Cuban Americans have high expectations from President Bush and John Kerry as both campaign in Miami this week.
BY OSCAR CORRAL
With George W. Bush and Democratic presidential hopeful John Kerry both campaigning in Miami in the next few days, expectations are high among Cuban Americans that they will present some new, effective anti-Castro plans.
The political stakes are high in South Florida, with Democrats and Republicans battling to win votes in the state's volatile Hispanic electorate.
In the past year, dozens of state and local elected officials have warned Bush through letters that he risks losing Cuban-American support if he doesn't get tougher on Castro. Bush's scheduled visit to Coral Gables on Thursday would be his first to Miami-Dade since the letters were sent to him.
''Cuban Americans are hungry for bold and dramatic new messages,'' said Republican State Rep. David Rivera, a critic of Bush's Cuba policy who says Cuban Americans are frustrated with hollow anti-Castro rhetoric. ``President Bush should use this as an opportunity to begin to galvanize and motivate Cuban-American voters for the upcoming election.''
Cuban-American Democrats also have high expectations. Miami-Dade Mayor and Senate candidate Alex Penelas said he planned to meet with Kerry this week. Penelas said it's important for Kerry to talk about Cuba.
Kerry ''has to have a strong position on Cuba, and he also has to be right on other issues, and that's where he has a clear advantage over Bush,'' Penelas said.
While Democratic strategists hope that a strong anti-Castro pitch by Kerry could help erode Cuban American support for Bush, Kerry will have to prove that his recent anti-Castro vitriol is not just an election-year conversion from a liberal Cuba record.
Florida is a key swing state in this year's election, and the state's nearly 500,000 Cuban American voters could be pivotal.
Kerry has not announced any major new plans or initiatives that he would implement if elected to speed up a Democratic transition in Cuba. Kerry spokesman Mark Kornblau said Kerry is not planning any Cuba policy announcements during his visit, but plans to roll out a Cuba initiative in the future.
''You can stick with the failed policies or try to find a better approach, and that's what John Kerry will do,'' Kornblau said.
Bush strategists say they feel Bush still has strong support among Cuban Americans.
But to send a message of support to Miami Cubans, Bush should express ''eager anticipation'' toward receiving a report next month from the Cuba Advisory Committee, which was formed to find ways to speed up democracy in Cuba, Rivera said.
He said Bush should also express a commitment toward ''speedy implementation'' of the committee's recommendations.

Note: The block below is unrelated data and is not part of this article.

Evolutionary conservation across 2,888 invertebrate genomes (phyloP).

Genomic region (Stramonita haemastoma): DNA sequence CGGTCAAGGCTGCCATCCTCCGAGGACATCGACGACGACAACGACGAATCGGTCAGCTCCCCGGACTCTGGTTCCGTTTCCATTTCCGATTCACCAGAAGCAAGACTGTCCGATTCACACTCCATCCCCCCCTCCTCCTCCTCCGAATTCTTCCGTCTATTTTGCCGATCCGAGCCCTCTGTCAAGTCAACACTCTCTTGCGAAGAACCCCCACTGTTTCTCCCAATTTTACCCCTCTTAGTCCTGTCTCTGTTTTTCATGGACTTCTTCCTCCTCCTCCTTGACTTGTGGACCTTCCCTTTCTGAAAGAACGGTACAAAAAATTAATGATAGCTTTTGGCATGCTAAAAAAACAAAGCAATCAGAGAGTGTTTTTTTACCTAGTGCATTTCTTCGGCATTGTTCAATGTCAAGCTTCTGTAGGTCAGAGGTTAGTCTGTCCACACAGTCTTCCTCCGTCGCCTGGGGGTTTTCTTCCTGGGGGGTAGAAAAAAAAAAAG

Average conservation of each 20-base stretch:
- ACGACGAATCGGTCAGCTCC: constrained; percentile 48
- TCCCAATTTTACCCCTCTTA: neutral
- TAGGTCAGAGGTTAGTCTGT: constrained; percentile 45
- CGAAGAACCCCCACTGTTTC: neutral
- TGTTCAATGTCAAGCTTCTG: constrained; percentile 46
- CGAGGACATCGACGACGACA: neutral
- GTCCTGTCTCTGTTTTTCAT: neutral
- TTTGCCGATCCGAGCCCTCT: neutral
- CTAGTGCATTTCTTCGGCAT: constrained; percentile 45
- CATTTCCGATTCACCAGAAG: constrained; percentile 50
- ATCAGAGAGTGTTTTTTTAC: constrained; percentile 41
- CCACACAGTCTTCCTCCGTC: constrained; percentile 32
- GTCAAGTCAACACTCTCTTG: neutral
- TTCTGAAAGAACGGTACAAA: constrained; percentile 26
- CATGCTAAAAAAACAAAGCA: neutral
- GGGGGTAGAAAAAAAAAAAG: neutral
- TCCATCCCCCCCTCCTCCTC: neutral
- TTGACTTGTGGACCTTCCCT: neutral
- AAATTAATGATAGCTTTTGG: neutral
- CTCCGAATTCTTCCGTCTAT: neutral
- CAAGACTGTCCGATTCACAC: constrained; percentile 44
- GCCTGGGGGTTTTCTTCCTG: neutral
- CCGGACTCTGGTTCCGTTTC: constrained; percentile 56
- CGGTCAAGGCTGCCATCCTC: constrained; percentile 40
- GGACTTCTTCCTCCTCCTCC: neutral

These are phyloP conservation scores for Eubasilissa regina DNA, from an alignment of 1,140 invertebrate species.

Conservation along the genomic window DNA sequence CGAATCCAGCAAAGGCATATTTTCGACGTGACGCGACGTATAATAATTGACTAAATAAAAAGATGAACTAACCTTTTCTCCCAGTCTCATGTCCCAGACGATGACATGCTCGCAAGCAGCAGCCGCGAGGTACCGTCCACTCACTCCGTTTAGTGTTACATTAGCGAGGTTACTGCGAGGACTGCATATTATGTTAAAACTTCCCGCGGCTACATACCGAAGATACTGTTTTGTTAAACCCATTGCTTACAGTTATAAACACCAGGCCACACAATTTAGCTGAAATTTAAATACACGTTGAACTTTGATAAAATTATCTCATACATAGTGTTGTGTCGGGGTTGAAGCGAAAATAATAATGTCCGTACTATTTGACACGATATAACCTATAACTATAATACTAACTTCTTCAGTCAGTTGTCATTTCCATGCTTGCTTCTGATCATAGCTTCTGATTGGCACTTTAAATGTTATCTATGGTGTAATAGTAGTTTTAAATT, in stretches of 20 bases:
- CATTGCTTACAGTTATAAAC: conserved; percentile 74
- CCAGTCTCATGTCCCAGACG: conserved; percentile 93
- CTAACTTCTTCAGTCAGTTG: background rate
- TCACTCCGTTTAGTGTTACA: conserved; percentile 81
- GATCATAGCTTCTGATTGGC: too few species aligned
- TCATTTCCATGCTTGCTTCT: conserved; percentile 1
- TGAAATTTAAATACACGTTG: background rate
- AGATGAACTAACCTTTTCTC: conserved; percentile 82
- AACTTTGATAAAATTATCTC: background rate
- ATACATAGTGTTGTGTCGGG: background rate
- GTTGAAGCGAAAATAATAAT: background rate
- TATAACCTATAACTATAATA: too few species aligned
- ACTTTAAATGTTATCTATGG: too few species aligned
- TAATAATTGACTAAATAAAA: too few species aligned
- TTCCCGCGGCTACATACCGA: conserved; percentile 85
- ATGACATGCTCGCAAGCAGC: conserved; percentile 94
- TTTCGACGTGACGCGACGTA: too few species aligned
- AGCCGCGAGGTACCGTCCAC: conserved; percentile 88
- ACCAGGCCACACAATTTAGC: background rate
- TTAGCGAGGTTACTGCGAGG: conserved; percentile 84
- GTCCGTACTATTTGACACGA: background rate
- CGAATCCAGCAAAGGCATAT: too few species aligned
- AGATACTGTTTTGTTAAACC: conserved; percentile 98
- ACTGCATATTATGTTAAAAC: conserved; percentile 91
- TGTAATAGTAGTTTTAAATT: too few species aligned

LACK OF PROGRESS
Other Republican Cuban Americans frustrated with the lack of progress in Cuba are leery.
''We are tired,'' said Republican Hialeah Councilman Esteban Bovo, who wrote a warning letter to Bush last year that was signed by dozens of local Republican leaders.
``We've listened to enough rhetoric from politicians looking for votes. We know Castro is evil, that he is a dictator, that he violates human rights. We need to know what they are going to do about it.''
Bush supporters say he has been a loyal ally in the anti-Castro fight, and point to his 11th-hour phone call to Mexican President Vicente Fox on Tuesday asking Mexico to support a United Nations Resolution censuring Cuba for human rights violations.
According to published reports, Bush also called the president of Paraguay to ask for support.
Paraguay abstained from the vote, but the U.N. voted 22-21 in favor of the resolution.
''It says a lot about the president's commitment to do all he can to get a free and Democratic Cuba and highlight the human rights violations occurring daily in Cuba,'' U.S. Rep. Ileana Ros-Lehtinen said.
``I don't know how Kerry can repackage himself to the Cuban-American community and say he will be tougher on Castro than Bush.''
Cuban American Democrat Roland Sanchez-Medina, a board member of the Cuban American National Foundation and the Cuban American Bar Association, is planning to meet with Kerry next week and advise him on Cuba issues.
''I think [Kerry] is going to have to make some sort of statement with
respect to Cuba,'' Sanchez-Medina said. ``If he wants to get more of the
Cuban-American vote than he currently has, he is going to have to take
a stronger position. I think the time is becoming ripe.''